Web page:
- Attend a mock interview. Many schools offer a mock interview program in advance of OCI where students can get feedback on their interview skills and practice their answers before the big interviews. If your school doesn’t offer this, consider asking your career advisor to mock interview you. It’s also helpful to practice with a friend or family member (though I don’t recommend this being your only source of mock interview preparation) because it can help you build confidence answering questions on the spot.
Step Three: Participate in pre-OCI or “precruiting” events
Prior to OCI season, large law firms offer a number of opportunities for students to get to know their firms. These events are helpful for at least two reasons:
- They help you build connections in advance of the interview. Many law firms will send attorneys–some of whom are members of the hiring committee or will be conducting on-campus or callback interviews–to attend the pre-OCI events. Making a good impression during one of these events can help you during the interview process because the firm will already have a favorable opinion of you.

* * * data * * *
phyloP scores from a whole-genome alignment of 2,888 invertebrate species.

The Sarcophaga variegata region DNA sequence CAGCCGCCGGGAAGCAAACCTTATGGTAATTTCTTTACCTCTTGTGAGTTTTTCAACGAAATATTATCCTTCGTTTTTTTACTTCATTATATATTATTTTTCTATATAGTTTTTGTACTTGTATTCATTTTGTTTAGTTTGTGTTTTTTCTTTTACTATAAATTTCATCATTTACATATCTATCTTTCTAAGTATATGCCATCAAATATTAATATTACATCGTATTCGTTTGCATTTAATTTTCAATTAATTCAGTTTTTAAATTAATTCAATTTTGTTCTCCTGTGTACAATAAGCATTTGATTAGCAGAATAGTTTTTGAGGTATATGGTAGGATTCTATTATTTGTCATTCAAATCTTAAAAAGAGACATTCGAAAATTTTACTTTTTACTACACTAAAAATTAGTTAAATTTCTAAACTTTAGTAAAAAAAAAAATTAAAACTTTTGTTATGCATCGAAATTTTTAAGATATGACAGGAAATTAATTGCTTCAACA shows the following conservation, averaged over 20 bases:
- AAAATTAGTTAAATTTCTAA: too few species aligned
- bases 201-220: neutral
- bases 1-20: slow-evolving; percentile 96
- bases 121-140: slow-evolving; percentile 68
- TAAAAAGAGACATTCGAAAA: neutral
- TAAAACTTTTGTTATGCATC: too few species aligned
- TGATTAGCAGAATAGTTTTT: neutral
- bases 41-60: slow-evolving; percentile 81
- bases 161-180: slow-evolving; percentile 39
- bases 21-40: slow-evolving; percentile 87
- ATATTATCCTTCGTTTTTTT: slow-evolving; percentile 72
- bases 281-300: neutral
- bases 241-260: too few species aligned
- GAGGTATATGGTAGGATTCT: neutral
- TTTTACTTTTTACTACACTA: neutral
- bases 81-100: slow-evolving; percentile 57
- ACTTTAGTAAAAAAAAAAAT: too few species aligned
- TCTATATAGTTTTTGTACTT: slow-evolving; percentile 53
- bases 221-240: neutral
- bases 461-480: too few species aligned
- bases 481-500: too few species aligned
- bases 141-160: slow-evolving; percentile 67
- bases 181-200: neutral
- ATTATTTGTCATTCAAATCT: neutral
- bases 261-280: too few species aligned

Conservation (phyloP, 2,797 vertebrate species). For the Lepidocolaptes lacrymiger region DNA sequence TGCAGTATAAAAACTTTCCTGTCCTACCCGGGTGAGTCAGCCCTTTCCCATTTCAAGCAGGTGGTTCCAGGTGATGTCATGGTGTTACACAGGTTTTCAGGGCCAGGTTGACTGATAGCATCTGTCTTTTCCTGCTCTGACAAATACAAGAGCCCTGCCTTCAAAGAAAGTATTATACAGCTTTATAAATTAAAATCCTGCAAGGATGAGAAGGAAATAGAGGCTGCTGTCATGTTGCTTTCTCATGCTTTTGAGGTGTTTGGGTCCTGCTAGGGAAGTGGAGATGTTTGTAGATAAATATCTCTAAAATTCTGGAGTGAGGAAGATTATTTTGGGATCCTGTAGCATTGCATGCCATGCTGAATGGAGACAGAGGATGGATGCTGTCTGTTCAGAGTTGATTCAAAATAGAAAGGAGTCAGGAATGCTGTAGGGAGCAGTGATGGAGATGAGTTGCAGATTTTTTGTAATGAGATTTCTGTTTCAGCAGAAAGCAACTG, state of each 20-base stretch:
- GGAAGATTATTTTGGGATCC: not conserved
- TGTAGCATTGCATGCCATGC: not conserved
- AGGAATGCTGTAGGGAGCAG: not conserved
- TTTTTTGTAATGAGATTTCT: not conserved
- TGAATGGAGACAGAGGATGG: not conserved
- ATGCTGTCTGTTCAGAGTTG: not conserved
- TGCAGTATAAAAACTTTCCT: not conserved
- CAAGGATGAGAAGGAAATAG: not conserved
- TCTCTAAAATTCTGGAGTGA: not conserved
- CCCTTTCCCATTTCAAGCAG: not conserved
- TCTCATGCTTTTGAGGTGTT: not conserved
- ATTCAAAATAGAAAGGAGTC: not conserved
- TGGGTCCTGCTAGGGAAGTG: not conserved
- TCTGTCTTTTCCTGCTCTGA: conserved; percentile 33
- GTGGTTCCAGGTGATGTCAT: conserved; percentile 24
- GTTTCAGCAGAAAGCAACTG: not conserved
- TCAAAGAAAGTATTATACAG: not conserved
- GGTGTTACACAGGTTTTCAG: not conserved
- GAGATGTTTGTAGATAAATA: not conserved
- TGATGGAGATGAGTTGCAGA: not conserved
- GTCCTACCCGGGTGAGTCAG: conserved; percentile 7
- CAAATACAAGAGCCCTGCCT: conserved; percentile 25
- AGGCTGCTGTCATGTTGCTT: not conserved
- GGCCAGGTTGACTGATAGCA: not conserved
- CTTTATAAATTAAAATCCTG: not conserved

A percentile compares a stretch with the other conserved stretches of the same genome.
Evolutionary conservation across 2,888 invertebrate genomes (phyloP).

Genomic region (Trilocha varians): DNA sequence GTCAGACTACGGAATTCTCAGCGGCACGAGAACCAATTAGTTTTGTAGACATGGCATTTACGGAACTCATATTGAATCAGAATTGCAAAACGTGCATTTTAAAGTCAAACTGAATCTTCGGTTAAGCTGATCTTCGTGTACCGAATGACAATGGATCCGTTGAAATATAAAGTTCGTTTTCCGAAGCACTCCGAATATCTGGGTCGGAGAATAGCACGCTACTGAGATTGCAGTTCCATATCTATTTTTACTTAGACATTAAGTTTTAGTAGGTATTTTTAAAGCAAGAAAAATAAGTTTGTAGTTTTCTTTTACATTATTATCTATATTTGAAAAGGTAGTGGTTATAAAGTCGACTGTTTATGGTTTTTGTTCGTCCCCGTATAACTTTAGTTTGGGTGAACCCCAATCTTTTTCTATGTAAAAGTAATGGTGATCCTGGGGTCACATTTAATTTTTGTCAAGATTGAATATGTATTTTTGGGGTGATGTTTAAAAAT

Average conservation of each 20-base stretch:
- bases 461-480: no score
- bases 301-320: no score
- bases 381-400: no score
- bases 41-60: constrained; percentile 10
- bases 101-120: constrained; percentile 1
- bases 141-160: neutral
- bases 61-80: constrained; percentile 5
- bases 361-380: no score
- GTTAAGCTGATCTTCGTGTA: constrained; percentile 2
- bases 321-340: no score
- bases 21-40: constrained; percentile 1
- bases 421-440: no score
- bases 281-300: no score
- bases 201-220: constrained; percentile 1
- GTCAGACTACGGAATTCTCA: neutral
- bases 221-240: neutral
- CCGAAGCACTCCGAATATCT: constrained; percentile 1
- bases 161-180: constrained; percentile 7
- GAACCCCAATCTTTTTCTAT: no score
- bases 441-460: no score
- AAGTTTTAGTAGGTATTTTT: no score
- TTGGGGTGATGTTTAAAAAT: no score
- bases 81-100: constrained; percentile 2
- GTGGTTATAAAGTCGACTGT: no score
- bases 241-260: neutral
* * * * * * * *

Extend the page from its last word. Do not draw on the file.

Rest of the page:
- They can help you answer interview questions. One common question that students struggle with is “Why do you want to work here?” Networking with the firm prior to the interview can help you answer this question because you will likely learn something unique or special about the firm that you can use as one of the reasons that you are interested in the firm. (As I explain in Landing the Big Law Firm Job: How to Answer the most Common On-Campus Interview Questions, one reason is not enough.)
Step Four: Do your homework
Before stepping foot in the interview room (and even before drafting your cover letter and resume), you need to know your audience.
Most large law firms are business law firms, which means they generally represent business entities and their practice areas involve some form of business. Think about it like this: who needs contracts drafted? Typically businesses. Who needs intellectual property protection? Businesses. Who needs to be defended in a lawsuit? Often businesses.
The information in the paragraph above should give you a general idea of what your audience seeks, but in addition, you should know the following before the interview:
- Who are the firm’s clients?
- What are the firm’s largest practice areas?
- What makes the firm and its summer associate program unique?
In short, you’ll need to thoroughly research the firm before the interview, so you can be prepared to answer questions like, “Why do you want to work here?”, “What do you know about the firm?”, and “What areas of law interest you?”.
Conclusion to How to Prepare for On-Campus Interviews
Thorough preparation is critical to on-campus interview success. To maximize success, be sure to take advantage of the resources and pre-OCI activities your school offers.